Africa-Coronavirus-Education

COVID-19: Save the Children concerned about Africa school closures

APA-Dakar (Senegal)

The international NGO Save the Children has expressed concern that almost all West and Central African countries have closed schools and universities nationwide to contain the spread of the COVID-19, noting that more than 120 million children and students in these regions are out of school.

“Although the response to COVID-19 is primarily focused on health systems, the pandemic is already having a devastating impact on children beyond the health aspect. In an attempt to contain the COVID-19 pandemic, governments are closing schools around the world. This situation could further increase the vulnerability of marginalized children in West and Central Africa and especially in the Sahel,” the NGO warned in a statement to APA on Friday.

 Save the Children is concerned about the limited mechanisms in place to ensure that children are able to continue learning from home. 

“Their education is interrupted, children no longer have a safe place like a school. As a result, they become more vulnerable to abuse, neglect, violence or exploitation, and are more likely, especially girls, to drop out of school altogether,” it said.

 While some countries are better prepared to offer “distant learning” to children during the closures, it noted, the most marginalized girls and boys living in rural areas or on the outskirts of big cities will find it difficult to access distant education. 

These include children from low-income households, those with disabilities and others already affected by conflict and humanitarian crises.

 National education systems in DRC, Burkina Faso, Mali, Niger and northern Nigeria, cited by Save the Children, already face considerable challenges due to ongoing conflict and displacement and a critical lack of funding.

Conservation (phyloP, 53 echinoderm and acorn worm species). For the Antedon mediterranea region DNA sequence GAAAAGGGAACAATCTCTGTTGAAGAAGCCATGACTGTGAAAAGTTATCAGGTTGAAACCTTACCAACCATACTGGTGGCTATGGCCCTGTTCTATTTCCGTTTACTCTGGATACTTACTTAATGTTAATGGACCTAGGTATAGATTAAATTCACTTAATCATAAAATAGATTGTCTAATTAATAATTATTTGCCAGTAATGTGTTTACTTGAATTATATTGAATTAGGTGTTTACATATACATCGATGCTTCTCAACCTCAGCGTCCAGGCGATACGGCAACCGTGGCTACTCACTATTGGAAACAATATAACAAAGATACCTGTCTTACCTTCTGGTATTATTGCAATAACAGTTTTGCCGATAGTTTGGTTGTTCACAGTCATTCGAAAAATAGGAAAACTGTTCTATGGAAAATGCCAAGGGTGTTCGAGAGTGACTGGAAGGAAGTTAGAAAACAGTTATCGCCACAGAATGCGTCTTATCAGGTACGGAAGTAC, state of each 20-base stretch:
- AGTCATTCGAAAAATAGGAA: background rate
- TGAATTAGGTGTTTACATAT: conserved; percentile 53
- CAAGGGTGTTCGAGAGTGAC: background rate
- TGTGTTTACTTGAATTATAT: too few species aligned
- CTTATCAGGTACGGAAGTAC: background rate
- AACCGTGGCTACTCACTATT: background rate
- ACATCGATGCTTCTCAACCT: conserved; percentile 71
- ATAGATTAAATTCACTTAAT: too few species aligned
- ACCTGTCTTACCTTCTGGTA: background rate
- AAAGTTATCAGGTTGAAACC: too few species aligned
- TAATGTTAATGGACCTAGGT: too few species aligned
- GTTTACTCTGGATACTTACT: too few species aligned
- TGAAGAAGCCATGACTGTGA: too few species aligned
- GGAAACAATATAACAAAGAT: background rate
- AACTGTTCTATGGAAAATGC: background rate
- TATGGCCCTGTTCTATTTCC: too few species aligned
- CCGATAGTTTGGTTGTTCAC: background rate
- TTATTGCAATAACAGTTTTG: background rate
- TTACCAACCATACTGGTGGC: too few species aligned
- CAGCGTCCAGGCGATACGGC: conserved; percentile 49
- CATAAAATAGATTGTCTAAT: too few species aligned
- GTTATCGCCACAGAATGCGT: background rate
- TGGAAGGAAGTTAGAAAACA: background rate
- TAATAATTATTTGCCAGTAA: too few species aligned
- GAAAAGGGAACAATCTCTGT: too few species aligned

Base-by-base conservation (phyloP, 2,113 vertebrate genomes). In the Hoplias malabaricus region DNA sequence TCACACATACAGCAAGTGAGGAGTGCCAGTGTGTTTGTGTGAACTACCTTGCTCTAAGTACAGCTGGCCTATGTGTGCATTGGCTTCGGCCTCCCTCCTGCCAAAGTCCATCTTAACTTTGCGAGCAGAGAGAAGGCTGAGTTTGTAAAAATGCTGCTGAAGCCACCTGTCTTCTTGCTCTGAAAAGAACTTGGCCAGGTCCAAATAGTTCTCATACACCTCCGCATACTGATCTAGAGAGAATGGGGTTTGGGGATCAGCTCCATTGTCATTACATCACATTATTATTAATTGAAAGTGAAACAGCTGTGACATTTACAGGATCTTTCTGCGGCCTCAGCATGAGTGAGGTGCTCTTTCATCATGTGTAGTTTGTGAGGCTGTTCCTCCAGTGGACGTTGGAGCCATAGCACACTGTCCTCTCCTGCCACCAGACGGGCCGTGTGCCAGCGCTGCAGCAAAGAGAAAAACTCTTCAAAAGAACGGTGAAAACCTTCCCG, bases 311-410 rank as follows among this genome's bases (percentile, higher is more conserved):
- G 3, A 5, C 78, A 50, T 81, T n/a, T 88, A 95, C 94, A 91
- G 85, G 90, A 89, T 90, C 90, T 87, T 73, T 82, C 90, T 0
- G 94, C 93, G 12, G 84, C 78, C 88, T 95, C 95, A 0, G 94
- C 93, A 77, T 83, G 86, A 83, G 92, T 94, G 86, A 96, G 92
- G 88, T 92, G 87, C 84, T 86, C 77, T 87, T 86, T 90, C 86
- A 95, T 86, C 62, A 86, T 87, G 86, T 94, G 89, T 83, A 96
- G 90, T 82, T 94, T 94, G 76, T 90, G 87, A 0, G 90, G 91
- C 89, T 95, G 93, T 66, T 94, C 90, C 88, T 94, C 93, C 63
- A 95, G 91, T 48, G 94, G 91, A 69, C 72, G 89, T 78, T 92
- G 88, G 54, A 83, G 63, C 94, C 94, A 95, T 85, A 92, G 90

COVID-19 further exacerbates this situation.

 “Education must be integrated into the current response to the COVID-19 pandemic because the future of millions of children is at stake. The disease may disappear over time, but children will continue to suffer the consequences for the rest of their lives,” said Philippe Adapoe, Save the Children’s Regional Director for West and Central Africa.

 “Managing the health crisis and containing the virus must of course be a priority, but we must also ensure that children can continue their education from home. So far, limited mechanisms have been put in place to ensure the continuity of children’s education at home. This is a challenge that governments will have to meet, with the help of the international community. If we relegate this continuity of education to the background, many children, especially girls, are at risk of dropping out of school. Ebola, even though it is a different epidemic, should teach us a lesson,” he concluded.

Save the Children called on governments and the international community to put measures in place to mitigate the impact of school closures, to provide appropriate care and specific support for children, as well as e-learning, as school closures will hit the most marginalized children hardest, and to put in place measures to mitigate the risks to children, as the impact of school closures goes beyond disruption of education.

 


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